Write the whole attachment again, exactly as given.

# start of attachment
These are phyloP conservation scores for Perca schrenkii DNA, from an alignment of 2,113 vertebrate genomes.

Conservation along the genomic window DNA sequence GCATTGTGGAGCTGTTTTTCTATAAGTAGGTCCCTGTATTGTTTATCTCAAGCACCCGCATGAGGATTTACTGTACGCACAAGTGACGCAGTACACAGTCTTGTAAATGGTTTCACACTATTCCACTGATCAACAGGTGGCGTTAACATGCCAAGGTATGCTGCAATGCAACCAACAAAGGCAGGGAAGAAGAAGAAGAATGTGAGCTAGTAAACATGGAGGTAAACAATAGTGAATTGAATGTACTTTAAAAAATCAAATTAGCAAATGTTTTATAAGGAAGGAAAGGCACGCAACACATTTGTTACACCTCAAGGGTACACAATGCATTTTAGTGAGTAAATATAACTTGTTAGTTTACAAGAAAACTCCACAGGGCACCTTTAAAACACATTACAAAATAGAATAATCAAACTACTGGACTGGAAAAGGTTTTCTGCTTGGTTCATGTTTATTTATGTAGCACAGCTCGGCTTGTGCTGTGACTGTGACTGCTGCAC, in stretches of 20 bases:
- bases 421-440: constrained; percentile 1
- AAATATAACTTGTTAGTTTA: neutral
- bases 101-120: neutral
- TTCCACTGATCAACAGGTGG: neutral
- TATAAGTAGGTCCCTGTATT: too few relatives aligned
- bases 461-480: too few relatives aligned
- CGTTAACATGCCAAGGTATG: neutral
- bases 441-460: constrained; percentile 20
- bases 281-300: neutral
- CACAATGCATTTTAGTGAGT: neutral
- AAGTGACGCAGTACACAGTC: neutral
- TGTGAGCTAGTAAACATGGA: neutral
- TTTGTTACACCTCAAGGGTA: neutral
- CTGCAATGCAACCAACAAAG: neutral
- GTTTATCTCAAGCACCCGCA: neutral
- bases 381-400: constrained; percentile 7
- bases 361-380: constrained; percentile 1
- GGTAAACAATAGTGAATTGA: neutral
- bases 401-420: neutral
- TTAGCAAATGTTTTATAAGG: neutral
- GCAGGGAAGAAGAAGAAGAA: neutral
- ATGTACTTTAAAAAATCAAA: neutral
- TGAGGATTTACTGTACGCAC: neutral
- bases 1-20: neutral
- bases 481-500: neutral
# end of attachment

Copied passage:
These are phyloP conservation scores for Perca schrenkii DNA, from an alignment of 2,113 vertebrate genomes.

Conservation along the genomic window DNA sequence GCATTGTGGAGCTGTTTTTCTATAAGTAGGTCCCTGTATTGTTTATCTCAAGCACCCGCATGAGGATTTACTGTACGCACAAGTGACGCAGTACACAGTCTTGTAAATGGTTTCACACTATTCCACTGATCAACAGGTGGCGTTAACATGCCAAGGTATGCTGCAATGCAACCAACAAAGGCAGGGAAGAAGAAGAAGAATGTGAGCTAGTAAACATGGAGGTAAACAATAGTGAATTGAATGTACTTTAAAAAATCAAATTAGCAAATGTTTTATAAGGAAGGAAAGGCACGCAACACATTTGTTACACCTCAAGGGTACACAATGCATTTTAGTGAGTAAATATAACTTGTTAGTTTACAAGAAAACTCCACAGGGCACCTTTAAAACACATTACAAAATAGAATAATCAAACTACTGGACTGGAAAAGGTTTTCTGCTTGGTTCATGTTTATTTATGTAGCACAGCTCGGCTTGTGCTGTGACTGTGACTGCTGCAC, in stretches of 20 bases:
- bases 421-440: constrained; percentile 1
- AAATATAACTTGTTAGTTTA: neutral
- bases 101-120: neutral
- TTCCACTGATCAACAGGTGG: neutral
- TATAAGTAGGTCCCTGTATT: too few relatives aligned
- bases 461-480: too few relatives aligned
- CGTTAACATGCCAAGGTATG: neutral
- bases 441-460: constrained; percentile 20
- bases 281-300: neutral
- CACAATGCATTTTAGTGAGT: neutral
- AAGTGACGCAGTACACAGTC: neutral
- TGTGAGCTAGTAAACATGGA: neutral
- TTTGTTACACCTCAAGGGTA: neutral
- CTGCAATGCAACCAACAAAG: neutral
- GTTTATCTCAAGCACCCGCA: neutral
- bases 381-400: constrained; percentile 7
- bases 361-380: constrained; percentile 1
- GGTAAACAATAGTGAATTGA: neutral
- bases 401-420: neutral
- TTAGCAAATGTTTTATAAGG: neutral
- GCAGGGAAGAAGAAGAAGAA: neutral
- ATGTACTTTAAAAAATCAAA: neutral
- TGAGGATTTACTGTACGCAC: neutral
- bases 1-20: neutral
- bases 481-500: neutral